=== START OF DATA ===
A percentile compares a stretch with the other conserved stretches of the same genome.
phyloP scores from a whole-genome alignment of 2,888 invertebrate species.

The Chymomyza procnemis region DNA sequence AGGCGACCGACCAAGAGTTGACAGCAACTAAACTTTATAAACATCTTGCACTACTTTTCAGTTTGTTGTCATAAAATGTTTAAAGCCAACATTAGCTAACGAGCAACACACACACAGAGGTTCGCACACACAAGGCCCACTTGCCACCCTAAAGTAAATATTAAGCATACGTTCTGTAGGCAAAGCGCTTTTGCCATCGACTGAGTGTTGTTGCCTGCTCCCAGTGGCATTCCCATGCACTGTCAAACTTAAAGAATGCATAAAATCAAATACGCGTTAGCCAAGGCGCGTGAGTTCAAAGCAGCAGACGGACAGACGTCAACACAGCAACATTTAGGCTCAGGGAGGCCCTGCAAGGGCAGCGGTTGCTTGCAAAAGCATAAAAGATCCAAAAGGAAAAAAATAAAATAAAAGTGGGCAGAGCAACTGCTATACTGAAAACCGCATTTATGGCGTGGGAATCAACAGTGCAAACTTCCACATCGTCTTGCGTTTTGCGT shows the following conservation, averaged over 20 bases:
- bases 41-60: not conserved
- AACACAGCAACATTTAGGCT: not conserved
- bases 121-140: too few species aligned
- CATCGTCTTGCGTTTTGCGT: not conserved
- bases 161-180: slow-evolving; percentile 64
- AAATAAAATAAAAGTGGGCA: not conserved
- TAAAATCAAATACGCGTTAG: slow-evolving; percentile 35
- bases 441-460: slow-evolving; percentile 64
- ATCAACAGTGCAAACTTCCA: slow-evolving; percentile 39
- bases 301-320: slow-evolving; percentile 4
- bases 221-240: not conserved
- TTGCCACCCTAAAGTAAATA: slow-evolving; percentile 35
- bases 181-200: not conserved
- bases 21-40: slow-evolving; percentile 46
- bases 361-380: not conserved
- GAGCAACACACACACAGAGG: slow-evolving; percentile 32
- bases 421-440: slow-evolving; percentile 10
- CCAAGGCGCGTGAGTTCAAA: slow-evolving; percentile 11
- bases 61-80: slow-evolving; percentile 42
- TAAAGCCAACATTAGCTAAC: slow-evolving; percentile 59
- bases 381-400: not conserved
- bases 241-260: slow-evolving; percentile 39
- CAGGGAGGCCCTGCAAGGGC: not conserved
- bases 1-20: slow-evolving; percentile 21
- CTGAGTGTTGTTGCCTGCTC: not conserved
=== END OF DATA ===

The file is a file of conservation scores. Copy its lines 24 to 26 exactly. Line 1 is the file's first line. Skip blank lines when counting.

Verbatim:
- bases 381-400: not conserved
- bases 241-260: slow-evolving; percentile 39
- CAGGGAGGCCCTGCAAGGGC: not conserved